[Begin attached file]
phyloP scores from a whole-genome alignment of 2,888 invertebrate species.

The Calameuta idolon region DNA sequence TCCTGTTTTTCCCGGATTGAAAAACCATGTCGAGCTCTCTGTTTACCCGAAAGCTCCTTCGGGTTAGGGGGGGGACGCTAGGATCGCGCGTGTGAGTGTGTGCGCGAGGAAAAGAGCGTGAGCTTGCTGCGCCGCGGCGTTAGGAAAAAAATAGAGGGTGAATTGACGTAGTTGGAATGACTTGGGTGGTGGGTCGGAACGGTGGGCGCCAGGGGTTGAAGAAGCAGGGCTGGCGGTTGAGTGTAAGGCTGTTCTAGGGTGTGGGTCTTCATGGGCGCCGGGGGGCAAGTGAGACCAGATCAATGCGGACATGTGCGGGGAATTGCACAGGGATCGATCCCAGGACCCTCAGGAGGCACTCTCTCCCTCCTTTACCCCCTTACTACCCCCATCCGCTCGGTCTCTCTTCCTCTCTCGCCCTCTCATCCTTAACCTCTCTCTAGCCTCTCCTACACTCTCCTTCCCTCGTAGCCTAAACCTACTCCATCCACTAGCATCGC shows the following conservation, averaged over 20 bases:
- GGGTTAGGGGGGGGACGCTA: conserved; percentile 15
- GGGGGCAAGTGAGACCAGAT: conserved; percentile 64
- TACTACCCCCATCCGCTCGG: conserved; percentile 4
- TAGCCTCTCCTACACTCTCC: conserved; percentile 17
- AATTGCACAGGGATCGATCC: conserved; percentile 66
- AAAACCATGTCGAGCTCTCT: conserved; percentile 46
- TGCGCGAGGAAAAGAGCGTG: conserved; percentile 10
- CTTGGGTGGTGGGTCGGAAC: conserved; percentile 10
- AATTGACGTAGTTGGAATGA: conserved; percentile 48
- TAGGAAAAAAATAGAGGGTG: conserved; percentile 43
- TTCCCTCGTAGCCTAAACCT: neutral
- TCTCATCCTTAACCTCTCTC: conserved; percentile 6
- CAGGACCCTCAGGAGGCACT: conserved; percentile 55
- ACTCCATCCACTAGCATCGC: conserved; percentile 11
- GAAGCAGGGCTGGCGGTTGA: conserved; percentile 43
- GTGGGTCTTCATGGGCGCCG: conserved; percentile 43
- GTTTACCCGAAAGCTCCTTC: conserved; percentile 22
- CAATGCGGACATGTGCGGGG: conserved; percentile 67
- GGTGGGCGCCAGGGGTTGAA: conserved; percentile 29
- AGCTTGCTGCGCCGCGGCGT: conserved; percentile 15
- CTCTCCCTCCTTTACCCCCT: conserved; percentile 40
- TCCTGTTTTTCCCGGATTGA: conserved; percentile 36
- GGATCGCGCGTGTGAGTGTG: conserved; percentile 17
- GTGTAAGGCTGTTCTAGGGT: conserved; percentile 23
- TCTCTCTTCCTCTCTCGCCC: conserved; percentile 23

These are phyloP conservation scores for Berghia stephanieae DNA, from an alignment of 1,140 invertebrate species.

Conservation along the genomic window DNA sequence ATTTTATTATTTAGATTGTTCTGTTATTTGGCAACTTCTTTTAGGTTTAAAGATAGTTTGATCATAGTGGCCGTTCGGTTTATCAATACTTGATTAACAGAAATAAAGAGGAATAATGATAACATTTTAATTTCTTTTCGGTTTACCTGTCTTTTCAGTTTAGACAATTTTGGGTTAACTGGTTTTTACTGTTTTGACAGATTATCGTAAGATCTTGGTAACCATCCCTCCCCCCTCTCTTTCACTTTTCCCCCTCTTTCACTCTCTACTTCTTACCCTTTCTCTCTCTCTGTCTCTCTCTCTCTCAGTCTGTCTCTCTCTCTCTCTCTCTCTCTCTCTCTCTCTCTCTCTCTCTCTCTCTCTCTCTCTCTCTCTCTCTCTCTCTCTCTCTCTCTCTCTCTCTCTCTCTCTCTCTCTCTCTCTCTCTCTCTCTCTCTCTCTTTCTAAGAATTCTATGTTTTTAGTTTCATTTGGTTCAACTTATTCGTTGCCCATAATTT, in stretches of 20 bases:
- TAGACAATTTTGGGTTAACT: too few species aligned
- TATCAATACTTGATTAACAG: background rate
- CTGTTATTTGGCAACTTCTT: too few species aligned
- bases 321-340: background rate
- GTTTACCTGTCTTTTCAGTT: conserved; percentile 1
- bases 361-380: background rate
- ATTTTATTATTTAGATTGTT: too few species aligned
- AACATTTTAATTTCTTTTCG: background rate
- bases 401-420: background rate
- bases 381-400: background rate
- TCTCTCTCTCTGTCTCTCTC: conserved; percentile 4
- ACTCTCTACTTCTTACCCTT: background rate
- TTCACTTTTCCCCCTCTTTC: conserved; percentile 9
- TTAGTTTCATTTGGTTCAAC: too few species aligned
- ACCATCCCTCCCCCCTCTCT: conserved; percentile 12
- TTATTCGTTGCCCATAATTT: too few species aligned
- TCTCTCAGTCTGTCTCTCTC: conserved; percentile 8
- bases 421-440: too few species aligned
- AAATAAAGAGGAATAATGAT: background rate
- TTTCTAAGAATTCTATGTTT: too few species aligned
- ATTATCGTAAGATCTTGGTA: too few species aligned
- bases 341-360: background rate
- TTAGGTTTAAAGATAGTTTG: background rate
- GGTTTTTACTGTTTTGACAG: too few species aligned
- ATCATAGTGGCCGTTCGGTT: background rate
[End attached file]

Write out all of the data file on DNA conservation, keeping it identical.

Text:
phyloP scores from a whole-genome alignment of 2,888 invertebrate species.

The Calameuta idolon region DNA sequence TCCTGTTTTTCCCGGATTGAAAAACCATGTCGAGCTCTCTGTTTACCCGAAAGCTCCTTCGGGTTAGGGGGGGGACGCTAGGATCGCGCGTGTGAGTGTGTGCGCGAGGAAAAGAGCGTGAGCTTGCTGCGCCGCGGCGTTAGGAAAAAAATAGAGGGTGAATTGACGTAGTTGGAATGACTTGGGTGGTGGGTCGGAACGGTGGGCGCCAGGGGTTGAAGAAGCAGGGCTGGCGGTTGAGTGTAAGGCTGTTCTAGGGTGTGGGTCTTCATGGGCGCCGGGGGGCAAGTGAGACCAGATCAATGCGGACATGTGCGGGGAATTGCACAGGGATCGATCCCAGGACCCTCAGGAGGCACTCTCTCCCTCCTTTACCCCCTTACTACCCCCATCCGCTCGGTCTCTCTTCCTCTCTCGCCCTCTCATCCTTAACCTCTCTCTAGCCTCTCCTACACTCTCCTTCCCTCGTAGCCTAAACCTACTCCATCCACTAGCATCGC shows the following conservation, averaged over 20 bases:
- GGGTTAGGGGGGGGACGCTA: conserved; percentile 15
- GGGGGCAAGTGAGACCAGAT: conserved; percentile 64
- TACTACCCCCATCCGCTCGG: conserved; percentile 4
- TAGCCTCTCCTACACTCTCC: conserved; percentile 17
- AATTGCACAGGGATCGATCC: conserved; percentile 66
- AAAACCATGTCGAGCTCTCT: conserved; percentile 46
- TGCGCGAGGAAAAGAGCGTG: conserved; percentile 10
- CTTGGGTGGTGGGTCGGAAC: conserved; percentile 10
- AATTGACGTAGTTGGAATGA: conserved; percentile 48
- TAGGAAAAAAATAGAGGGTG: conserved; percentile 43
- TTCCCTCGTAGCCTAAACCT: neutral
- TCTCATCCTTAACCTCTCTC: conserved; percentile 6
- CAGGACCCTCAGGAGGCACT: conserved; percentile 55
- ACTCCATCCACTAGCATCGC: conserved; percentile 11
- GAAGCAGGGCTGGCGGTTGA: conserved; percentile 43
- GTGGGTCTTCATGGGCGCCG: conserved; percentile 43
- GTTTACCCGAAAGCTCCTTC: conserved; percentile 22
- CAATGCGGACATGTGCGGGG: conserved; percentile 67
- GGTGGGCGCCAGGGGTTGAA: conserved; percentile 29
- AGCTTGCTGCGCCGCGGCGT: conserved; percentile 15
- CTCTCCCTCCTTTACCCCCT: conserved; percentile 40
- TCCTGTTTTTCCCGGATTGA: conserved; percentile 36
- GGATCGCGCGTGTGAGTGTG: conserved; percentile 17
- GTGTAAGGCTGTTCTAGGGT: conserved; percentile 23
- TCTCTCTTCCTCTCTCGCCC: conserved; percentile 23

These are phyloP conservation scores for Berghia stephanieae DNA, from an alignment of 1,140 invertebrate species.

Conservation along the genomic window DNA sequence ATTTTATTATTTAGATTGTTCTGTTATTTGGCAACTTCTTTTAGGTTTAAAGATAGTTTGATCATAGTGGCCGTTCGGTTTATCAATACTTGATTAACAGAAATAAAGAGGAATAATGATAACATTTTAATTTCTTTTCGGTTTACCTGTCTTTTCAGTTTAGACAATTTTGGGTTAACTGGTTTTTACTGTTTTGACAGATTATCGTAAGATCTTGGTAACCATCCCTCCCCCCTCTCTTTCACTTTTCCCCCTCTTTCACTCTCTACTTCTTACCCTTTCTCTCTCTCTGTCTCTCTCTCTCTCAGTCTGTCTCTCTCTCTCTCTCTCTCTCTCTCTCTCTCTCTCTCTCTCTCTCTCTCTCTCTCTCTCTCTCTCTCTCTCTCTCTCTCTCTCTCTCTCTCTCTCTCTCTCTCTCTCTCTCTCTCTCTCTCTCTCTCTTTCTAAGAATTCTATGTTTTTAGTTTCATTTGGTTCAACTTATTCGTTGCCCATAATTT, in stretches of 20 bases:
- TAGACAATTTTGGGTTAACT: too few species aligned
- TATCAATACTTGATTAACAG: background rate
- CTGTTATTTGGCAACTTCTT: too few species aligned
- bases 321-340: background rate
- GTTTACCTGTCTTTTCAGTT: conserved; percentile 1
- bases 361-380: background rate
- ATTTTATTATTTAGATTGTT: too few species aligned
- AACATTTTAATTTCTTTTCG: background rate
- bases 401-420: background rate
- bases 381-400: background rate
- TCTCTCTCTCTGTCTCTCTC: conserved; percentile 4
- ACTCTCTACTTCTTACCCTT: background rate
- TTCACTTTTCCCCCTCTTTC: conserved; percentile 9
- TTAGTTTCATTTGGTTCAAC: too few species aligned
- ACCATCCCTCCCCCCTCTCT: conserved; percentile 12
- TTATTCGTTGCCCATAATTT: too few species aligned
- TCTCTCAGTCTGTCTCTCTC: conserved; percentile 8
- bases 421-440: too few species aligned
- AAATAAAGAGGAATAATGAT: background rate
- TTTCTAAGAATTCTATGTTT: too few species aligned
- ATTATCGTAAGATCTTGGTA: too few species aligned
- bases 341-360: background rate
- TTAGGTTTAAAGATAGTTTG: background rate
- GGTTTTTACTGTTTTGACAG: too few species aligned
- ATCATAGTGGCCGTTCGGTT: background rate